Due to the fast-paced, deadline-driven nature of the printing industry it can often be easy to overlook the need for health and safety equipment. The UK is the world’s fifth largest producer of printed products, with around 120,000 employees – a large workforce that needs to be protected.
Printing is a diverse industry, covering many processes from screen printing to lamination. As a result, employees are faced with numerous hazardous chemicals including pre-press chemicals, solvents, inks, fountain solutions and adhesives. As such, one of the main adverse health effects reported is dermatitis, caused by irritants coming into contact with the skin.
There are many more serious health issues resulting from the use of chemicals involved in the printing process. For example, chlorinated hydrocarbons in solvents used to clean the press bed and rollers in lithography have the potential to cause problems as severe as liver damage.
It is imperative that workers who are exposed to these hazardous substances have easy access to safety showers and eye/face wash equipment in the event of a spill to flush these contaminants off their skin, eyes or clothing.
Selecting the right shower
- Where a potable water supply is available the Hughes range of unheated indoor emergency safety showers is suitable for all applications not subject to the possibility of freezing or overheating. The scope of this range extends from wall or ceiling mounted units to free-standing models complete with body spray and eye/face wash unit.
- Where ammonium dichromate is used as a wet etchant in lithography, it’s important to note that upon contact with the skin this chemical is highly corrosive and requires flushing of the area for at least 15 minutes. The Hughes temperature-controlled emergency safety shower (model shown STD-TC-100KS/11K) is able to maintain the water within a specific temperature range and can also be used to supply heated water to another safety shower nearby.
- Photo-engraving uses acids that can cause irritation or even severe damage to eyes depending on the strength of the chemical. Though in modern printing much of this process takes place within machinery, supplying the equipment with chemicals can still be hazardous. To minimise injury in the event of a spill or splash, in addition to the indoor safety shower range, Hughes also have a wide selection of eye/face wash equipment from pedestal mounted and wall mounted to portable self-contained units.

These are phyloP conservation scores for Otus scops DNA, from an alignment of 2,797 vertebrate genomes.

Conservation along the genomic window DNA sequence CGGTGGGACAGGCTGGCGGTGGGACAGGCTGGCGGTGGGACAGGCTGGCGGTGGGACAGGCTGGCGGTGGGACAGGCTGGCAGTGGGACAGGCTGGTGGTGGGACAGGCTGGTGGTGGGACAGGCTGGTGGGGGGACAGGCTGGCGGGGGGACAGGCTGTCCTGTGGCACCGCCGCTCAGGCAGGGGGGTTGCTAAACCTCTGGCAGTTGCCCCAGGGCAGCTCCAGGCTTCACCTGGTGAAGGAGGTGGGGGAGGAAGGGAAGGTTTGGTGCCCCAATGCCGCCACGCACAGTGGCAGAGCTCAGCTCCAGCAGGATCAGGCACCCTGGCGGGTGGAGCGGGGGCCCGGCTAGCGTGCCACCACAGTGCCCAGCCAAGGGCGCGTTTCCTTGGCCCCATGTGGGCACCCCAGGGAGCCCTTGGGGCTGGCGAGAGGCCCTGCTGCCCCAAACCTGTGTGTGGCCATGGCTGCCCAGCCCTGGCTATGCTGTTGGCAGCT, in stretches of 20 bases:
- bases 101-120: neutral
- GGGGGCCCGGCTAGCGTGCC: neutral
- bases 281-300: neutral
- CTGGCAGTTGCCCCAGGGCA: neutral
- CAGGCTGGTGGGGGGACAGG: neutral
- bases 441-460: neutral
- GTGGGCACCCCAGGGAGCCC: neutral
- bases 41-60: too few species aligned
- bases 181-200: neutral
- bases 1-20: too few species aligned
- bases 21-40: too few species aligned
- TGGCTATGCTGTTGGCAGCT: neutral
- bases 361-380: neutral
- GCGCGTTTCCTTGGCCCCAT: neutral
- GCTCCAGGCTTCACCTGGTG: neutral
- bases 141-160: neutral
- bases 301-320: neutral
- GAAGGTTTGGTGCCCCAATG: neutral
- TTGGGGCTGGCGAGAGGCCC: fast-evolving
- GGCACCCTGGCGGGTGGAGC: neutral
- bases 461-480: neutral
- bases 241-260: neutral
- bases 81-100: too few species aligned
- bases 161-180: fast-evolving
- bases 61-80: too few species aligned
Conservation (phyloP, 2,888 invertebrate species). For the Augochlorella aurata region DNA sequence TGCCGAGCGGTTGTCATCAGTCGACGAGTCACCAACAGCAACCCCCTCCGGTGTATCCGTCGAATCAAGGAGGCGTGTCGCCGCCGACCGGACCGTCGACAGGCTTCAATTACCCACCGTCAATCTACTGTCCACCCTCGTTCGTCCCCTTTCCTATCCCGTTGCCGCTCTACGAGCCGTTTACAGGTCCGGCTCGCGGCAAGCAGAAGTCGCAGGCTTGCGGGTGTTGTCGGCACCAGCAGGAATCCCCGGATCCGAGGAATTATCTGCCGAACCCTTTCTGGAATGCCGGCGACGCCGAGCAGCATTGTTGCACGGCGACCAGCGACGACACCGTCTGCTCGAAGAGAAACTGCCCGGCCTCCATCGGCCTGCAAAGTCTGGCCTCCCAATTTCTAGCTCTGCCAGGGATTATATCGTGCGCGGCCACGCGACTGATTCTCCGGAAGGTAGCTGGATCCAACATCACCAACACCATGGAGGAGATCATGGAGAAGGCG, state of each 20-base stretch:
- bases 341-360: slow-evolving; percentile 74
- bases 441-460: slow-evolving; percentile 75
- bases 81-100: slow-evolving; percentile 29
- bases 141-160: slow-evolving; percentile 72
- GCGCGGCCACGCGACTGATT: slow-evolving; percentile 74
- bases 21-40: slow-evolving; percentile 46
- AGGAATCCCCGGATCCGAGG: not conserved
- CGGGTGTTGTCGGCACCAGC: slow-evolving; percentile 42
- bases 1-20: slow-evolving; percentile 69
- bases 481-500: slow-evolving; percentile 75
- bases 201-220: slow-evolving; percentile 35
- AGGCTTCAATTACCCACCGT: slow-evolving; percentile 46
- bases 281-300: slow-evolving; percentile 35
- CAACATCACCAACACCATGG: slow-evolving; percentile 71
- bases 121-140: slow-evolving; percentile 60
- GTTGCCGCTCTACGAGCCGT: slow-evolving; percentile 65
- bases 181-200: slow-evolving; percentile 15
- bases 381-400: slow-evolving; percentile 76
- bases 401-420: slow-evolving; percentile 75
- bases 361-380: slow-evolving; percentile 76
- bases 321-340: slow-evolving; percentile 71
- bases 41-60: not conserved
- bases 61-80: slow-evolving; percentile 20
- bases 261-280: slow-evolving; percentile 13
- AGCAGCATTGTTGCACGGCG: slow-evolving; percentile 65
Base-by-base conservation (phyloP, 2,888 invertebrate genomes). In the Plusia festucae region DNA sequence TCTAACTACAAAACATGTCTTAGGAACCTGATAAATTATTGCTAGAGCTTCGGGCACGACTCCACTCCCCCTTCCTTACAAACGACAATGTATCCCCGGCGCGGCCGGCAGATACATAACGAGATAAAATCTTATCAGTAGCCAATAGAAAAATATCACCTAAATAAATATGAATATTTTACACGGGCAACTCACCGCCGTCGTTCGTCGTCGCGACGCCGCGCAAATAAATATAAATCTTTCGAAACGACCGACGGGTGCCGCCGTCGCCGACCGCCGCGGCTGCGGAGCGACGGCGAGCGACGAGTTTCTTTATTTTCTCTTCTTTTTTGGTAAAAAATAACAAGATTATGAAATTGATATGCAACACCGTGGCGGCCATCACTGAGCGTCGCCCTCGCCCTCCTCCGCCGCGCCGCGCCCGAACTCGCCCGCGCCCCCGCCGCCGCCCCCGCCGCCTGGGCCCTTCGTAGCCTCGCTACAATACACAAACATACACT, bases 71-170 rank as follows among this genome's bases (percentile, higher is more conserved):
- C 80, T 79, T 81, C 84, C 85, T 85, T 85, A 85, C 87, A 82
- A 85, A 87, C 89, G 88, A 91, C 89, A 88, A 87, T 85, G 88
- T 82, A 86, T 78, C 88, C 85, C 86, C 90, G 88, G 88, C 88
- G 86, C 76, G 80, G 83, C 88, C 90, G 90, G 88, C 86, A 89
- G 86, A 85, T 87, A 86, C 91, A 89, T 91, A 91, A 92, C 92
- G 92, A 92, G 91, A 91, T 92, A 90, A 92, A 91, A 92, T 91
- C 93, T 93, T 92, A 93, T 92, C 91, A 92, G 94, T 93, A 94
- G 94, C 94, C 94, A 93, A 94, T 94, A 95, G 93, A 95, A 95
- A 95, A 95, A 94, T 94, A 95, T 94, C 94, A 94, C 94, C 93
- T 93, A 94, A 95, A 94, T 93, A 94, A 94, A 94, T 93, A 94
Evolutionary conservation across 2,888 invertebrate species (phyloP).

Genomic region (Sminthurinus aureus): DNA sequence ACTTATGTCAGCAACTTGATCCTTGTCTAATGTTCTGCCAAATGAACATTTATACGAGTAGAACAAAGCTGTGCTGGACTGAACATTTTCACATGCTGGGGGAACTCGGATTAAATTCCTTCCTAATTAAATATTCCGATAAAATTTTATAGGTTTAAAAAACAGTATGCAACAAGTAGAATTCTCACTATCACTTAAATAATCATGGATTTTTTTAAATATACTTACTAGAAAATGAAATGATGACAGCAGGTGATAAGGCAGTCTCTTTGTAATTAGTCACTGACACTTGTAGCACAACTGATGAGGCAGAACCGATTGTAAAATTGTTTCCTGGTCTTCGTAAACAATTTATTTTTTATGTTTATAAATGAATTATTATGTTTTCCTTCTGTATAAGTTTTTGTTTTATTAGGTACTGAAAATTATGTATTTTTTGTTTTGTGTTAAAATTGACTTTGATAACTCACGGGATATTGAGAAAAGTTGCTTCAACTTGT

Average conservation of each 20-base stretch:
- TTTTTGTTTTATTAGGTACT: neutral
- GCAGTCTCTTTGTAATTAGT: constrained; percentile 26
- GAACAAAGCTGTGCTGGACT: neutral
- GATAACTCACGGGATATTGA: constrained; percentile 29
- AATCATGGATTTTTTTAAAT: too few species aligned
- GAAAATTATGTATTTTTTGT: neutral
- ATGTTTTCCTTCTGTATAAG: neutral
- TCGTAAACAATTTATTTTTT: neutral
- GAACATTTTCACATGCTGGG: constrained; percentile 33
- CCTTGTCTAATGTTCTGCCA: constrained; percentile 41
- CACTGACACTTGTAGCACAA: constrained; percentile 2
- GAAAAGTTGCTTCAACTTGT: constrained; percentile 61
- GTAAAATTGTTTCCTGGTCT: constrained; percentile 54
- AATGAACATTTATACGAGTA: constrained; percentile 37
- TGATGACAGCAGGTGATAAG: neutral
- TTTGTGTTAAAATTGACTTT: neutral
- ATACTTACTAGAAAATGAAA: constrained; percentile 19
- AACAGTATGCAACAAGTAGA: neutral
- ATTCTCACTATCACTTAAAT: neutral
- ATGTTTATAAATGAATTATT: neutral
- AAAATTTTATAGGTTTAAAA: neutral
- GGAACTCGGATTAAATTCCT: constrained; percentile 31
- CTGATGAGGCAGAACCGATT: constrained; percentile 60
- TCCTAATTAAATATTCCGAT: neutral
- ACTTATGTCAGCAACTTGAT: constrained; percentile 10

General considerations for safety showers
When purchasing and placing emergency safety showers, there are several requirements you need to consider, as stipulated by ANSI and EN standards:
- Safety showers and eye/face wash units must be placed with 50 metres of a hazard. Though if the chemical is extremely hazardous, it is recommended that the shower or eye/face wash be placed immediately adjacent to where the process takes place.
- They must be situated in a prominent position, clearly visible, well-lit and free from any obstructions. Remember, a person who needs to use a safety shower or eyewash could have impeded vision.
- Water delivered by the emergency safety equipment should be tepid, between 16-38 C (60-100 F). At temperatures above 38 C (100 F) there is the added danger of scalding and increased absorption of harmful chemicals into the skin. Prolonged exposure to water below 16 C (60 F) increases the risk of thermal shock or hypothermia and prevents the casualty using the shower to decontaminate effectively for the full 15 minutes.
- Emergency safety equipment must be visually inspected and activated weekly along with an annual service to guarantee reliable and effective operation and conformance with the standard.
- Personnel who may be exposed to hazardous materials should be instructed on the safe and proper use of the emergency safety equipment and be advised of its location.
Contact Hughes Safety to learn more. Our professional consultants can advise you on the best solution for your application as well as the regulatory requirements that are relevant to your industry.